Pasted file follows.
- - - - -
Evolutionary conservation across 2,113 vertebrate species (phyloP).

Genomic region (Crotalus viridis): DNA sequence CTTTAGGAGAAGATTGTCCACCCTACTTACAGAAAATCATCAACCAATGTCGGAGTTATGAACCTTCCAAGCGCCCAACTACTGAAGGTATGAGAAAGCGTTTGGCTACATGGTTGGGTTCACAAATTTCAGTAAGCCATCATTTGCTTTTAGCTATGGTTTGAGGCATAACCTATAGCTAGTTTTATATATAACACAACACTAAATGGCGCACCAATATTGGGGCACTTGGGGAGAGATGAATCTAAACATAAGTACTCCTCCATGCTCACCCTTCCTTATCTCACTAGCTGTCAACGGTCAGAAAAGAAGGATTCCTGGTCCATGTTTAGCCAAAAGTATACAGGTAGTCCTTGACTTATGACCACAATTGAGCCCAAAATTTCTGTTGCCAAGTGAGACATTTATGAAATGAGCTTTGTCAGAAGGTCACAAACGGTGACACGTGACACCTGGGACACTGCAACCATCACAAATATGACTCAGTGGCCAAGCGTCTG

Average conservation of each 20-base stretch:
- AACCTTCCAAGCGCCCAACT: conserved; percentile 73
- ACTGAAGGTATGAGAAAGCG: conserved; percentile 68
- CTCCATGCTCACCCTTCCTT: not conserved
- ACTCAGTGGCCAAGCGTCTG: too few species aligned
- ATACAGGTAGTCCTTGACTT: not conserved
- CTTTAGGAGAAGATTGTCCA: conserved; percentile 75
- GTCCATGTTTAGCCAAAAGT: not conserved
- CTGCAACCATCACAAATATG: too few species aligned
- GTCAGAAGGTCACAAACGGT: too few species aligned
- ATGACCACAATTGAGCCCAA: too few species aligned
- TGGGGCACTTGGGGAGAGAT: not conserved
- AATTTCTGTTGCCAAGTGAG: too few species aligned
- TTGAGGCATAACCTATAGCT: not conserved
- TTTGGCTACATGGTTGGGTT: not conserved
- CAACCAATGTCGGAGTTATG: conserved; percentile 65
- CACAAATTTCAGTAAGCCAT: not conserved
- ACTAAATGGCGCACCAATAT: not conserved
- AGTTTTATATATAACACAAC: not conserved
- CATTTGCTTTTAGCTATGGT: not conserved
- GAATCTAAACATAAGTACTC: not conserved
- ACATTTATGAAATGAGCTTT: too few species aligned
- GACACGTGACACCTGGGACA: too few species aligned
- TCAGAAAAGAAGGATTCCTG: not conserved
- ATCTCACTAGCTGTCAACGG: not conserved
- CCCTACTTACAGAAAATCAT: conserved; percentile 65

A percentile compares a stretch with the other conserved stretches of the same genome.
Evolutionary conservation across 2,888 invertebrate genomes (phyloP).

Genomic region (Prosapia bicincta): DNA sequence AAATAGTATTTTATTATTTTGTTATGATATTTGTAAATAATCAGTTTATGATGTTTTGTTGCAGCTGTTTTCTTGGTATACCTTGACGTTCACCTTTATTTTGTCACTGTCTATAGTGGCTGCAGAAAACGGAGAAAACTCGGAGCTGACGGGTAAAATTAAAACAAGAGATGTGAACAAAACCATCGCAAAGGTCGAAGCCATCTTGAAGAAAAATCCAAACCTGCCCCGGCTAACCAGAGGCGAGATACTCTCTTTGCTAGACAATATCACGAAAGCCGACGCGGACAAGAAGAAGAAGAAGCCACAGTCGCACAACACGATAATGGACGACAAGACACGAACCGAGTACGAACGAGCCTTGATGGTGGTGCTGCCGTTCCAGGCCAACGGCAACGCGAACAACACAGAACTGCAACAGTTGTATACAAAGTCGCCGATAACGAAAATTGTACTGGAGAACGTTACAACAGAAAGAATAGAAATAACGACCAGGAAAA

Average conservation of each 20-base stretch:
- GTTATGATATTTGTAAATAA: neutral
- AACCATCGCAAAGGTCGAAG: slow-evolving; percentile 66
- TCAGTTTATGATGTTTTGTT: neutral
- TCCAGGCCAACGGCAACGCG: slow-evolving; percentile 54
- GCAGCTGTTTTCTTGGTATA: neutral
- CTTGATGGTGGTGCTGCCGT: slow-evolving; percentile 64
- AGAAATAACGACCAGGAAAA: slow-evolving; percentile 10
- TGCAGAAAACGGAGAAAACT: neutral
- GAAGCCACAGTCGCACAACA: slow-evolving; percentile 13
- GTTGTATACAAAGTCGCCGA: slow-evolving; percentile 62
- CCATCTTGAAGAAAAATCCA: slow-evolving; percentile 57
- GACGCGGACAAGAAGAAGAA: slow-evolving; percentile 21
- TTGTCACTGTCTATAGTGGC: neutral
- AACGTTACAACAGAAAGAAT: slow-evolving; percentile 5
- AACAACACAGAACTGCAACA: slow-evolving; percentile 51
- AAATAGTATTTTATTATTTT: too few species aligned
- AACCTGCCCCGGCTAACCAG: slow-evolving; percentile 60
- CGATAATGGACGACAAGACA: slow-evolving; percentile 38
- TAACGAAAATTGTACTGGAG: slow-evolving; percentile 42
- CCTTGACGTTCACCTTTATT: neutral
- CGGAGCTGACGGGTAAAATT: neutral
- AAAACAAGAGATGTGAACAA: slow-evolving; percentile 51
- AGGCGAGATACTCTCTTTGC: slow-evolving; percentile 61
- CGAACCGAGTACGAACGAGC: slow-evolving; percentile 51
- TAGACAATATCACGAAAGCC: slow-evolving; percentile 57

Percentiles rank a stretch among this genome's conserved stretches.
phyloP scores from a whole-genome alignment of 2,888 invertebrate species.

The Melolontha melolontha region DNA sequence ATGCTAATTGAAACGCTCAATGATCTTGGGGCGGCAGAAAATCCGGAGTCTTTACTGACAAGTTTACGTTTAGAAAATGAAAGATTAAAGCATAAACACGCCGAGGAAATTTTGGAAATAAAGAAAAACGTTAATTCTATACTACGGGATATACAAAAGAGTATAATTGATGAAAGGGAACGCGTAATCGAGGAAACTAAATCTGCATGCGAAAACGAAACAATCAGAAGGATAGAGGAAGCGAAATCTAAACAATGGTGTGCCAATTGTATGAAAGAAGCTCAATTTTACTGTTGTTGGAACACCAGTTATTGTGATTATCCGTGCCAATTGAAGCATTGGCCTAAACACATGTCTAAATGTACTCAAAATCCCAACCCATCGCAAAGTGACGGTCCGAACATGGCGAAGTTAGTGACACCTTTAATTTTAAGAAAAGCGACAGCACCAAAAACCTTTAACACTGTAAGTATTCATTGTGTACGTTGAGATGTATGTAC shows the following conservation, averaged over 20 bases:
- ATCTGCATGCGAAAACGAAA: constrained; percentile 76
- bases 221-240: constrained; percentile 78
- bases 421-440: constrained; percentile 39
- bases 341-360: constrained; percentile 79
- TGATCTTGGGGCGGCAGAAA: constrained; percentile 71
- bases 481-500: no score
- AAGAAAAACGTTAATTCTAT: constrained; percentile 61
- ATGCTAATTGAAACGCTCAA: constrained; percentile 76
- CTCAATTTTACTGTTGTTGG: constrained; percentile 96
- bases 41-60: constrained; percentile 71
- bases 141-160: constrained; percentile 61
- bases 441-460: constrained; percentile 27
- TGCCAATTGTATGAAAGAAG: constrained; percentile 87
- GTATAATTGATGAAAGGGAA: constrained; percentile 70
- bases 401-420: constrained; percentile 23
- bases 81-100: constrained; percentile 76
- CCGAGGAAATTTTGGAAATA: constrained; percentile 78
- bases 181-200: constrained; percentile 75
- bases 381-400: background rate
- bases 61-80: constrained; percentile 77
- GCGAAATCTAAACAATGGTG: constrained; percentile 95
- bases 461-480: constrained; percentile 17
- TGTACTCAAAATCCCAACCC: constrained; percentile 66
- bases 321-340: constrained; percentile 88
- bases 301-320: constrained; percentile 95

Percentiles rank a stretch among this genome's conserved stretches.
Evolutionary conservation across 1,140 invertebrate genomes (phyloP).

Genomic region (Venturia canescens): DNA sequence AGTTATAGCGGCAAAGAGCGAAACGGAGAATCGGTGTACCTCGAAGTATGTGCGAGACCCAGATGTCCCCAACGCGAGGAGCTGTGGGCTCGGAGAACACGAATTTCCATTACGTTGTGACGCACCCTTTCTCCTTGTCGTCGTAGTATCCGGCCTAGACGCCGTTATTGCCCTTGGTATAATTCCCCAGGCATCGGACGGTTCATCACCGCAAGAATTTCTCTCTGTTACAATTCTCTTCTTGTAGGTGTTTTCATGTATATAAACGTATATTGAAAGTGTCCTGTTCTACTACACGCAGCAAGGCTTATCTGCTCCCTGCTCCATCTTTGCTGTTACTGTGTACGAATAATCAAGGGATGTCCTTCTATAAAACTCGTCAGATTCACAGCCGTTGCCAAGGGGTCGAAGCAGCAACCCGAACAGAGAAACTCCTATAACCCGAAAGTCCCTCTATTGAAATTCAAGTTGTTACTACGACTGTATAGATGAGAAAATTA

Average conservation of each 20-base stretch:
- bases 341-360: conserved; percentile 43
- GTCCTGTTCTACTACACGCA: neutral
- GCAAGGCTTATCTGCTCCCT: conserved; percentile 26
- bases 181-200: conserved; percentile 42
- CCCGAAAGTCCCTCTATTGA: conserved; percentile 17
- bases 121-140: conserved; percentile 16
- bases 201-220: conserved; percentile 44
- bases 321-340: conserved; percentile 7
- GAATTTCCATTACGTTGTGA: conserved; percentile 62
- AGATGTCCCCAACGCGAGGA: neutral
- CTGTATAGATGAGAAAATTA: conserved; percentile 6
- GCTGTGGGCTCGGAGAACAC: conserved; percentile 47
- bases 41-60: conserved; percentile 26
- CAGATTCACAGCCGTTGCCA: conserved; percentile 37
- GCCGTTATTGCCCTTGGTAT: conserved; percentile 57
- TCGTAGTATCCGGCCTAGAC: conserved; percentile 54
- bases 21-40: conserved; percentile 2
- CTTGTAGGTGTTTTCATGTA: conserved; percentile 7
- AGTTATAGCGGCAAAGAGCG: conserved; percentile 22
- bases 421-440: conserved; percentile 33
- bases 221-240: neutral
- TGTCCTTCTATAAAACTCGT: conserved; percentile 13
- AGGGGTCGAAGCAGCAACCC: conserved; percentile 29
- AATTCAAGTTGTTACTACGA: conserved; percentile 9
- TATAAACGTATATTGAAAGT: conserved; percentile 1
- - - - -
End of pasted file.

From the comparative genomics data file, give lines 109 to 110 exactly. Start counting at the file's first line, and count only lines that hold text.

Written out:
- bases 421-440: conserved; percentile 33
- bases 221-240: neutral